Indeed, defining productivity can be particularly difficult in the (growing) services sector. In part, this is because the value of services tends to be less quantifiable than manufactured goods (particularly for public services, such as health, education, aged care, etc). Another contributing factor is the indirect cost of maintaining a large, skilled workforce. To demonstrate this, and to highlight some practical examples of opportunities to improve workforce productivity, we’ve set out below a hypothetical (and very simplistic!) worked example from the aged care sector, where the mixture of public/private investment provides useful comparison points.

Making it real

In practice, the complexity and subjectivity involved in defining and analysing productivity (let alone improving it) adds an extra degree of difficulty to enterprise bargaining negotiations. Many employers shy away from this entirely, instead using bargaining simply to preserve the status quo (eg, by rolling over an existing agreement) or to buy industrial peace and employee trust (eg, by locking in above award benefits through a statutory instrument, rather than using more discretionary policy or contract provisions). We also frequently see agreements that give productivity lip service, but don’t actively improve it. For example, they often include ‘aspirational’ clauses where the parties notionally commit to co-operate to improve productivity, but without including any practical mechanisms for doing so.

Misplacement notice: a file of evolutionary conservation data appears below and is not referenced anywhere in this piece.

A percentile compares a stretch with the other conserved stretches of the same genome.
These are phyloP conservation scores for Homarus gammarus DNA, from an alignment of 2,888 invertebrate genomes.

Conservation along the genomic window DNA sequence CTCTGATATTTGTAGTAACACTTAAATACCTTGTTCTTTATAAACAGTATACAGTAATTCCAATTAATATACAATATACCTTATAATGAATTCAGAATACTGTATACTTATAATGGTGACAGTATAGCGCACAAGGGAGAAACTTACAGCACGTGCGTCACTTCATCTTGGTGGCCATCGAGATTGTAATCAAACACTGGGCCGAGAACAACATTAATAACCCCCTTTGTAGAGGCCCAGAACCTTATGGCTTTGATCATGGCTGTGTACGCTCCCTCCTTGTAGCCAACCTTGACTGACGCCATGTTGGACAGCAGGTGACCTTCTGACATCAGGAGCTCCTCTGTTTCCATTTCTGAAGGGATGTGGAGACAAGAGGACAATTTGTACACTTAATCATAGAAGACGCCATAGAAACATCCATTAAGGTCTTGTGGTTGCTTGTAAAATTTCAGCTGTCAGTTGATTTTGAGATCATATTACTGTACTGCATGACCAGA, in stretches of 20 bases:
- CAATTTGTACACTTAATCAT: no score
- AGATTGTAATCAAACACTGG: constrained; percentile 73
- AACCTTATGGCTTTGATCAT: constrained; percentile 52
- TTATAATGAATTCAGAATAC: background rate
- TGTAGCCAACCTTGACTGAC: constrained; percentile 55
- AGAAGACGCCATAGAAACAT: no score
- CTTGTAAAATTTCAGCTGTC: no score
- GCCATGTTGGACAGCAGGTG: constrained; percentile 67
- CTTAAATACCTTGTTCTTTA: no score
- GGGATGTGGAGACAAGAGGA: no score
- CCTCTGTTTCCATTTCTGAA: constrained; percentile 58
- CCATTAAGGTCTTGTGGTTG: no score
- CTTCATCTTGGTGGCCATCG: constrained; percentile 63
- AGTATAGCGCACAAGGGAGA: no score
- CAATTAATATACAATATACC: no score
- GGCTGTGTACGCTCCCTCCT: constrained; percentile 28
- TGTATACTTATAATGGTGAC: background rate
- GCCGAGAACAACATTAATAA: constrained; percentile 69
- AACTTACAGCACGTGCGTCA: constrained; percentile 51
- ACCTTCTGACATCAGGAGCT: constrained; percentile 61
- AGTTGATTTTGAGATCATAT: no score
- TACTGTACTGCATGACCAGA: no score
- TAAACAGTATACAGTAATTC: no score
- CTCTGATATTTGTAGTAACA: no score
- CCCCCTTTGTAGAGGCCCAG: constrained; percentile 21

The reality is that enterprise bargaining can be used effectively to improve workplace productivity, but you need to be prepared to put in the effort to produce the returns. As a minimum, this is what you’ll need:

Good communication

To reach a shared commitment to improve productivity, you need a shared vision. This demands clear and appropriate communication to ensure employees (and their representatives) both know and understand the key issues: the definition of productivity you are using, how your proposed initiatives relate to productivity, as well as the practical impact for them. Effective communication is also critical for ensuring accurate up to date information from and about employees (eg, whether they will vote for your proposals!).

Good information

Effective productivity initiatives must be based on accurate information, and not just financial or operational data (although this is important). Subjective data is often forgotten. For example, have you surveyed staff to identify what they really expect? And have you read the most recent research about what drives consumer choice in your industry?

Good analysis

The practical ability to align bargaining outcomes with productivity objectives often lies in the analysis. For example, you’ll need a realistic assessment of which input/output factors employees can influence, how much ‘extra pie’ you are prepared to offer to encourage that behaviour and, ultimately, whether offering those incentives will actually drive the desired outcomes. For example, some employees may say they want more money, but they won’t necessarily work harder to take what’s on offer!